Summer is peppered with patriotic holidays that celebrate democracy and the freedoms it affords. Memorial Day, Flag Day and the biggie, the Fourth of July, all remind us of how our freedoms have been protected in the past and must be preserved in the future.
From singing the national anthem to flying flags, patriotic elements are a part of many meetings and conventions. Here are five tips for including them in your next event.
Wouldn’t it be nice to have a local singer perform “The Star-Spangled Banner” or other patriotic songs at a convention opening or awards banquet? But how do you find a qualified performer? Look to the baseball park. In smaller cities, minor league baseball teams audition and choose local talent each year to perform the national anthem at some 70 home games. Teams like the Round Rock, Texas, Express or the Fayetteville, North Carolina, Woodpeckers invite individuals and groups to audition. Among the 150 auditioning this spring in Fayetteville, which just opened a new ballpark, were the Triton High School Showstoppers and Gospel Choir and singer Bethany Walters, who has sung the national anthem at college baseball games. For more ideas about local talent, contact convention services at a city’s convention bureau.
The All-America City Award (nationalcivicleague.org/america-city-award) began in 1949 to encourage civic interaction, a quality integral to democracy, in communities of all sizes. Since then, more than 500 communities have earned the honor, which is awarded to 10 cities each year. Many have received the award several times. Award winners are typically progressive, inventive and engaged communities, the kind that make great meeting destinations. Among the five-time All-America City recipients are Cleveland; Tupelo, Mississippi; Des Moines, Iowa; and Worchester, Massachusetts. Four-time winners include New Haven, Connecticut.; Toledo, Akron and Columbus, Ohio; Dubuque, Iowa; Grand Island, Nebraska; Peoria, Illinois; Rockville, Maryland; and Anchorage, Alaska. Award winners often see a bump in tourism. The program has also been credited with helping communities foster more partnerships. Cities where various entities work well together are always a plus for meeting planners.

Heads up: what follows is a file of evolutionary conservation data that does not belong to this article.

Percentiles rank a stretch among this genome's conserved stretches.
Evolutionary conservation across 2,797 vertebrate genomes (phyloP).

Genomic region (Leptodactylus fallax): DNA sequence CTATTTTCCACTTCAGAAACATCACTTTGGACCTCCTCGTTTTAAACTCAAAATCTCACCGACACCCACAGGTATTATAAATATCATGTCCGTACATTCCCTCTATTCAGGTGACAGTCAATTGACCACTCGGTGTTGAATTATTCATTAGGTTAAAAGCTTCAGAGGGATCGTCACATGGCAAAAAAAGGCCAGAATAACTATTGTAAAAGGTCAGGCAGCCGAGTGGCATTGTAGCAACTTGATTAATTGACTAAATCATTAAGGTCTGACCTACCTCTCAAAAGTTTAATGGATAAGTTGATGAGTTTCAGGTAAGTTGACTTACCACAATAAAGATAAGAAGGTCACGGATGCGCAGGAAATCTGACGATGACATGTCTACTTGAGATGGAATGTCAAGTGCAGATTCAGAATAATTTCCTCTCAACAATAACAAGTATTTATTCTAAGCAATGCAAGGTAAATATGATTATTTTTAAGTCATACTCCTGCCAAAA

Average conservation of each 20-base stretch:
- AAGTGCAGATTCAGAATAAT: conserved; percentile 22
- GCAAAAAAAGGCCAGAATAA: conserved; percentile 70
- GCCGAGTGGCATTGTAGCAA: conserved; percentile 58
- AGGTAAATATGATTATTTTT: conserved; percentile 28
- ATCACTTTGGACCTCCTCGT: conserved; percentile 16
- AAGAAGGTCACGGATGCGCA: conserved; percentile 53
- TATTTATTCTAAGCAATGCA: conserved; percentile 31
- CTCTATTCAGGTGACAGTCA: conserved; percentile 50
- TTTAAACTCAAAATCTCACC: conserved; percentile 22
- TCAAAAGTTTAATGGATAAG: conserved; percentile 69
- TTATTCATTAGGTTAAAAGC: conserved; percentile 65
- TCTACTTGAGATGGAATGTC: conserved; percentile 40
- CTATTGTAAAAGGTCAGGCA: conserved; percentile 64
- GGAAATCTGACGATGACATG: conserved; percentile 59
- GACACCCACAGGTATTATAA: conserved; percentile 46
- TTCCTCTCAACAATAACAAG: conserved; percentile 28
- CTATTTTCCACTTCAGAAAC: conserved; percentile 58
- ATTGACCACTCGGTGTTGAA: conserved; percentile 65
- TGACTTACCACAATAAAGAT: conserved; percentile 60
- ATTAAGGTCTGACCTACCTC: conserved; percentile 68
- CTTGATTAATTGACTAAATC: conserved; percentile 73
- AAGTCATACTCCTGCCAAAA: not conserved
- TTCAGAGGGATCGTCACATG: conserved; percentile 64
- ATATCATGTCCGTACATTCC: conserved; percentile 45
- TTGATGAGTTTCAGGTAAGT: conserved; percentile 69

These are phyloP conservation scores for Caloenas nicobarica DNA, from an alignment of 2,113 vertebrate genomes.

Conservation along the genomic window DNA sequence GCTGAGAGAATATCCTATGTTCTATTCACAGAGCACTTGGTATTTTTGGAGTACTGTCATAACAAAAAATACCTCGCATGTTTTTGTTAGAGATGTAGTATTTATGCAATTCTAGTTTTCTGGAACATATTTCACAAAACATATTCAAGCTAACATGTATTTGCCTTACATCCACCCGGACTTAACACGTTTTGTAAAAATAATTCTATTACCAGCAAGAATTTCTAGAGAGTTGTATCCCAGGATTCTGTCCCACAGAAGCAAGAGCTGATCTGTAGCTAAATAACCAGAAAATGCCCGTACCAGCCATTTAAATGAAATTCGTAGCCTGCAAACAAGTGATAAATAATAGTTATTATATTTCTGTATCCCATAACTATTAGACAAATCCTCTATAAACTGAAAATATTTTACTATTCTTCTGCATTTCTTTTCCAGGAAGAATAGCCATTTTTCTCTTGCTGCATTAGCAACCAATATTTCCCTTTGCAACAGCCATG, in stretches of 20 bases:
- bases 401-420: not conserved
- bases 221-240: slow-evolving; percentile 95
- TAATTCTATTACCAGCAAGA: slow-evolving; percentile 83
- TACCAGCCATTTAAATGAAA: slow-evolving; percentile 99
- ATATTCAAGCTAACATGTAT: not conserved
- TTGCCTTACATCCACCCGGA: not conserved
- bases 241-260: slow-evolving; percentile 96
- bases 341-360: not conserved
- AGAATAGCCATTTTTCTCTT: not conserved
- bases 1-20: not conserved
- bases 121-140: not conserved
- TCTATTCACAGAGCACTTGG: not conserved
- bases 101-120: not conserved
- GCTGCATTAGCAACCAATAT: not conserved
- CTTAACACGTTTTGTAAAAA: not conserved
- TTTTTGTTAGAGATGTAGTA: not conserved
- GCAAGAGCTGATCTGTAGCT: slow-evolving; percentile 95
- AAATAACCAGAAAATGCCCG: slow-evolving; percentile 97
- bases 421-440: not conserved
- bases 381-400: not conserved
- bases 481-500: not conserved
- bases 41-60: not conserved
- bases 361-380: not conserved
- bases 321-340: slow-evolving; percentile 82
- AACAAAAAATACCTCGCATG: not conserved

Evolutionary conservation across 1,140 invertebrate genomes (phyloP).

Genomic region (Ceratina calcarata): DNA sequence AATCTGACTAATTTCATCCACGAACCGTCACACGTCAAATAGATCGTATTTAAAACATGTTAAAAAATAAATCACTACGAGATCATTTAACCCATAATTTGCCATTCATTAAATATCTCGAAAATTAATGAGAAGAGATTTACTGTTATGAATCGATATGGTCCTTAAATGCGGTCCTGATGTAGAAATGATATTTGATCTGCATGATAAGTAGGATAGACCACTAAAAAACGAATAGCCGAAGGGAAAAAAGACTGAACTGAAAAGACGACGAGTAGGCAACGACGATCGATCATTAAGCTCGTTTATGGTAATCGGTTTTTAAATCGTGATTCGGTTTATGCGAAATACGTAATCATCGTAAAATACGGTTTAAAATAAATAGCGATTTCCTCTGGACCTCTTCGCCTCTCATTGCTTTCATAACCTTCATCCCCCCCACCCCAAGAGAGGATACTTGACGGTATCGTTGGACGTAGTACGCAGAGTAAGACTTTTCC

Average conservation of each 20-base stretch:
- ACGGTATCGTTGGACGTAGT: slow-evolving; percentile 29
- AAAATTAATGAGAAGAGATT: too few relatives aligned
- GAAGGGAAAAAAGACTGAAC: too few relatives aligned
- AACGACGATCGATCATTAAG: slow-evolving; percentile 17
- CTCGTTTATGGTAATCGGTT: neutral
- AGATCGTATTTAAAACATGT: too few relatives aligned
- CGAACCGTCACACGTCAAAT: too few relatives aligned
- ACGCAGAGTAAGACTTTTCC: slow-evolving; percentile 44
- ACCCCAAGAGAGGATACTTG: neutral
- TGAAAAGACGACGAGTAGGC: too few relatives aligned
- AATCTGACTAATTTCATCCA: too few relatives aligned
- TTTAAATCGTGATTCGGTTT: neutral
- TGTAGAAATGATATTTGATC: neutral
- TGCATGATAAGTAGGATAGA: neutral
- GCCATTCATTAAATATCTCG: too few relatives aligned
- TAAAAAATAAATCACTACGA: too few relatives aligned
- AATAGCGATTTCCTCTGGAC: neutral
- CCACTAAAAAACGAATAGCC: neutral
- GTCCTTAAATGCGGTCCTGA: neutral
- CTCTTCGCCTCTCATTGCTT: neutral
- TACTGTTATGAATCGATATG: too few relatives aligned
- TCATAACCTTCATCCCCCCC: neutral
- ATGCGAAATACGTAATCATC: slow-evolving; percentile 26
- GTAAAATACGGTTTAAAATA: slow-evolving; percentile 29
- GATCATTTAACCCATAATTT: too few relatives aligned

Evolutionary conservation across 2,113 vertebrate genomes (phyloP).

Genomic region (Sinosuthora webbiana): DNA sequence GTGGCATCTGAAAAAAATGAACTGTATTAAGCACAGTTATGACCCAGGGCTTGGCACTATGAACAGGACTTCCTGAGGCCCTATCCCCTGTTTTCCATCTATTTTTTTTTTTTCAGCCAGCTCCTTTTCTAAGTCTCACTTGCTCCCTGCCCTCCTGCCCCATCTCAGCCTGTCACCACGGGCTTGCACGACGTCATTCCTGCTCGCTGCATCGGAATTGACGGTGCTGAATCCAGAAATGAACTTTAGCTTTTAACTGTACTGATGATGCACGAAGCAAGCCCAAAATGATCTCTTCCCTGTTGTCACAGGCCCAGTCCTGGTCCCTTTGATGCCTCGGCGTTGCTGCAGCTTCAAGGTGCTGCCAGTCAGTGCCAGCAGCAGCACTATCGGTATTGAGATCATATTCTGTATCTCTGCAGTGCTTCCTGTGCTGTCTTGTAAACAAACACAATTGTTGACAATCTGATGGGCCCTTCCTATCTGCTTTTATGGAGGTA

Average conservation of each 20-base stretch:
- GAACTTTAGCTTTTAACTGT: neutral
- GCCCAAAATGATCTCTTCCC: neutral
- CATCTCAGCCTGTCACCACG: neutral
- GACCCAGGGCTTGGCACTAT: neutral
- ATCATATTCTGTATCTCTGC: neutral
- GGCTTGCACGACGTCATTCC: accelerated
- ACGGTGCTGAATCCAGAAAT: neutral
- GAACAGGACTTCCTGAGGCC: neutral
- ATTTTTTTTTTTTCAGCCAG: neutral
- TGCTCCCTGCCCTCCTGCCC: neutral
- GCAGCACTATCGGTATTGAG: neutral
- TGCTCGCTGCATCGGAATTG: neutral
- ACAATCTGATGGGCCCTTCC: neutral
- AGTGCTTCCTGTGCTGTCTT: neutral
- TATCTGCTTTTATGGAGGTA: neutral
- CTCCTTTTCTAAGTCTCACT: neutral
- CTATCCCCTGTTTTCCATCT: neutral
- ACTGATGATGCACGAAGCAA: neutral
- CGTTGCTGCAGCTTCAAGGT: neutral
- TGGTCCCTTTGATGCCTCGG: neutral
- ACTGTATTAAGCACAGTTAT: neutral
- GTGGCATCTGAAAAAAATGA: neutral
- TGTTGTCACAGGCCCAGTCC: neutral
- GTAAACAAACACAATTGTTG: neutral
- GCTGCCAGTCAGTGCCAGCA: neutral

Made in America
It can be challenging to find items that are made in America, but one product that is readily available from U.S. makers is the American flag. American Flags (americanflags.com) is one of the largest suppliers of American-made flags in the country. Through the website Made in America (madeinamerica.com), you can purchase patriotic lapel pins made in the U.S. for $14 each or an 8-by-12-foot American-made flag for $152.76. Made in America also sells American-made items that could be attendee or speaker gifts, like stainless steel straws for $6.95 or iPad and iPhone carrying cases.
War heroes, military leaders, astronauts and explorers inspire. That’s why many speakers bureaus devote sections of their websites to speakers who have military or patriotic ties. These speakers typically use their own careers and experiences to convey messages about leadership, courage and even security. Such speakers appeal to corporations, nonprofits and government agencies. Crown Speakers’ roster includes Vernice “Flygirl” Armour, the first African American woman combat pilot; Sam Gemar, an astronaut who flew three successful missions in space; and Eric Maddox, an intelligence officer whose interrogations helped lead to the capture of Saddam Hussein.
Premiere Speakers offers an impressive lineup that includes Col. Oliver North; author Michael Reagan, the son of President Ronald Reagan; and Taya Kyle, the New York Times best-selling author and widow of Navy SEAL Chris Kyle.
Flying the Flag
As a proud symbol, the American flag demands respect, and the rules governing its use should be at every planner’s fingertips. Most are common sense: Flags shouldn’t fly in inclement weather, for example, and at night, a flag should always be illuminated. But do you know how to hang a flag? A flag’s union, the blue square with stars, must face north or south if it is hung above a street. If a group of flags is displayed, the U.S. flag must be front and center, at the highest point. The U.S. flag flies above all flags on a single staff, unless it is flown during church services conducted at sea by a Navy chaplain. And worn out, tattered flags should be disposed of in a respectful way.